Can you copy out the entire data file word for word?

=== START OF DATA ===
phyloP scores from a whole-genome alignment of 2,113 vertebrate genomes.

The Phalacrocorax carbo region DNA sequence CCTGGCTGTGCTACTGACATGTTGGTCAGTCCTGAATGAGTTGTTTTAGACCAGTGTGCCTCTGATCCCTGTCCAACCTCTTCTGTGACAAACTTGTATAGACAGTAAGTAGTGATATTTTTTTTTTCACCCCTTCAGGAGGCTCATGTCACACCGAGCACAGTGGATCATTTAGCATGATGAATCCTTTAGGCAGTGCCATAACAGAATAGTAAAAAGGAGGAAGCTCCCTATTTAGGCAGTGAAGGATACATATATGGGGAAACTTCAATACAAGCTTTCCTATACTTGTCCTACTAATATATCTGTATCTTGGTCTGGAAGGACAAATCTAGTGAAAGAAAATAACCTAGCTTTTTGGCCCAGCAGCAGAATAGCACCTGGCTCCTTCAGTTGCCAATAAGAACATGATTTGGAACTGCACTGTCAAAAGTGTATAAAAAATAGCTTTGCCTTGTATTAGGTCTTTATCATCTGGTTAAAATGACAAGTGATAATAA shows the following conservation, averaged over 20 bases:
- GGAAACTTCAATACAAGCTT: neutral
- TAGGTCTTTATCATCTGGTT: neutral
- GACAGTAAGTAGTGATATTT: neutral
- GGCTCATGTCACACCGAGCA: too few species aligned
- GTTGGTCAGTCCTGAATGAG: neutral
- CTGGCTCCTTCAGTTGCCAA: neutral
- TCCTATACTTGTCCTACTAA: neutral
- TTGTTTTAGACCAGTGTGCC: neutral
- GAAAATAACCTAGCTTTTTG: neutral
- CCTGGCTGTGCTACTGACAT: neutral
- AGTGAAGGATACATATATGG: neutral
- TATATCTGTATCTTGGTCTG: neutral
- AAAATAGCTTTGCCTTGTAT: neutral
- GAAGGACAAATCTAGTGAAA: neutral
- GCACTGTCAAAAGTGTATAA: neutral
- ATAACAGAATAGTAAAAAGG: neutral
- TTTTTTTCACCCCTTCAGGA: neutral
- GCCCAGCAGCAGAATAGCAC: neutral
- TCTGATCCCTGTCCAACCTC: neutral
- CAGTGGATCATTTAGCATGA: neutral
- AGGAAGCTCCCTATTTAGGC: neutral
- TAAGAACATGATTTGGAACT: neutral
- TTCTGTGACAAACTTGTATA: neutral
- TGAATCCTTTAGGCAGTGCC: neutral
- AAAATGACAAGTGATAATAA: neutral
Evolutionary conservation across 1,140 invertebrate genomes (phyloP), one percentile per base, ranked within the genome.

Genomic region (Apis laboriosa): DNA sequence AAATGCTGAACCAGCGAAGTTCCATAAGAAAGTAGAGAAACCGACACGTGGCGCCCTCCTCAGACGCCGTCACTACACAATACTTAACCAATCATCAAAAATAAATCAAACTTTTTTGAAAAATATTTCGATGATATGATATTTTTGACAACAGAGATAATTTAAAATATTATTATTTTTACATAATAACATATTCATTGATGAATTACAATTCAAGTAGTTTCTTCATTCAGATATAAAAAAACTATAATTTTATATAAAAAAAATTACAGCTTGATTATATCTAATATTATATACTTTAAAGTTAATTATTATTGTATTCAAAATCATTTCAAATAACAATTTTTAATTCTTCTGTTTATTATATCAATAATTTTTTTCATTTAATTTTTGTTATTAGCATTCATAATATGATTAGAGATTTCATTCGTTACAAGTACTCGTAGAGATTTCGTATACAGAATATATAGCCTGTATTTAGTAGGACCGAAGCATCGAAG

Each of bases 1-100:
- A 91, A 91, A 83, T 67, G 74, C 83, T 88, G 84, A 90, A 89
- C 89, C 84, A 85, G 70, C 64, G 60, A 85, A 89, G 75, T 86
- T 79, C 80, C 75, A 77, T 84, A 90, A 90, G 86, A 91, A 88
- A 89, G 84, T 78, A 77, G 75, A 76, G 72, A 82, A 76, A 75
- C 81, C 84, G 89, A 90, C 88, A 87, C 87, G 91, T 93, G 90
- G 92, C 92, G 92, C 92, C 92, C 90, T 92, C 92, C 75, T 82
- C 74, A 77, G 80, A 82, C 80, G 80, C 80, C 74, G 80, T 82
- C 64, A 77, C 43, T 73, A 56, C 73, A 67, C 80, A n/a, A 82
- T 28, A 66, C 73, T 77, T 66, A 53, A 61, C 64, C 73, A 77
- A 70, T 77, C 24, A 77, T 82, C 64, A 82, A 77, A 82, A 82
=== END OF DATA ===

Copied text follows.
phyloP scores from a whole-genome alignment of 2,113 vertebrate genomes.

The Phalacrocorax carbo region DNA sequence CCTGGCTGTGCTACTGACATGTTGGTCAGTCCTGAATGAGTTGTTTTAGACCAGTGTGCCTCTGATCCCTGTCCAACCTCTTCTGTGACAAACTTGTATAGACAGTAAGTAGTGATATTTTTTTTTTCACCCCTTCAGGAGGCTCATGTCACACCGAGCACAGTGGATCATTTAGCATGATGAATCCTTTAGGCAGTGCCATAACAGAATAGTAAAAAGGAGGAAGCTCCCTATTTAGGCAGTGAAGGATACATATATGGGGAAACTTCAATACAAGCTTTCCTATACTTGTCCTACTAATATATCTGTATCTTGGTCTGGAAGGACAAATCTAGTGAAAGAAAATAACCTAGCTTTTTGGCCCAGCAGCAGAATAGCACCTGGCTCCTTCAGTTGCCAATAAGAACATGATTTGGAACTGCACTGTCAAAAGTGTATAAAAAATAGCTTTGCCTTGTATTAGGTCTTTATCATCTGGTTAAAATGACAAGTGATAATAA shows the following conservation, averaged over 20 bases:
- GGAAACTTCAATACAAGCTT: neutral
- TAGGTCTTTATCATCTGGTT: neutral
- GACAGTAAGTAGTGATATTT: neutral
- GGCTCATGTCACACCGAGCA: too few species aligned
- GTTGGTCAGTCCTGAATGAG: neutral
- CTGGCTCCTTCAGTTGCCAA: neutral
- TCCTATACTTGTCCTACTAA: neutral
- TTGTTTTAGACCAGTGTGCC: neutral
- GAAAATAACCTAGCTTTTTG: neutral
- CCTGGCTGTGCTACTGACAT: neutral
- AGTGAAGGATACATATATGG: neutral
- TATATCTGTATCTTGGTCTG: neutral
- AAAATAGCTTTGCCTTGTAT: neutral
- GAAGGACAAATCTAGTGAAA: neutral
- GCACTGTCAAAAGTGTATAA: neutral
- ATAACAGAATAGTAAAAAGG: neutral
- TTTTTTTCACCCCTTCAGGA: neutral
- GCCCAGCAGCAGAATAGCAC: neutral
- TCTGATCCCTGTCCAACCTC: neutral
- CAGTGGATCATTTAGCATGA: neutral
- AGGAAGCTCCCTATTTAGGC: neutral
- TAAGAACATGATTTGGAACT: neutral
- TTCTGTGACAAACTTGTATA: neutral
- TGAATCCTTTAGGCAGTGCC: neutral
- AAAATGACAAGTGATAATAA: neutral
Evolutionary conservation across 1,140 invertebrate genomes (phyloP), one percentile per base, ranked within the genome.

Genomic region (Apis laboriosa): DNA sequence AAATGCTGAACCAGCGAAGTTCCATAAGAAAGTAGAGAAACCGACACGTGGCGCCCTCCTCAGACGCCGTCACTACACAATACTTAACCAATCATCAAAAATAAATCAAACTTTTTTGAAAAATATTTCGATGATATGATATTTTTGACAACAGAGATAATTTAAAATATTATTATTTTTACATAATAACATATTCATTGATGAATTACAATTCAAGTAGTTTCTTCATTCAGATATAAAAAAACTATAATTTTATATAAAAAAAATTACAGCTTGATTATATCTAATATTATATACTTTAAAGTTAATTATTATTGTATTCAAAATCATTTCAAATAACAATTTTTAATTCTTCTGTTTATTATATCAATAATTTTTTTCATTTAATTTTTGTTATTAGCATTCATAATATGATTAGAGATTTCATTCGTTACAAGTACTCGTAGAGATTTCGTATACAGAATATATAGCCTGTATTTAGTAGGACCGAAGCATCGAAG

Each of bases 1-100:
- A 91, A 91, A 83, T 67, G 74, C 83, T 88, G 84, A 90, A 89
- C 89, C 84, A 85, G 70, C 64, G 60, A 85, A 89, G 75, T 86
- T 79, C 80, C 75, A 77, T 84, A 90, A 90, G 86, A 91, A 88
- A 89, G 84, T 78, A 77, G 75, A 76, G 72, A 82, A 76, A 75
- C 81, C 84, G 89, A 90, C 88, A 87, C 87, G 91, T 93, G 90
- G 92, C 92, G 92, C 92, C 92, C 90, T 92, C 92, C 75, T 82
- C 74, A 77, G 80, A 82, C 80, G 80, C 80, C 74, G 80, T 82
- C 64, A 77, C 43, T 73, A 56, C 73, A 67, C 80, A n/a, A 82
- T 28, A 66, C 73, T 77, T 66, A 53, A 61, C 64, C 73, A 77
- A 70, T 77, C 24, A 77, T 82, C 64, A 82, A 77, A 82, A 82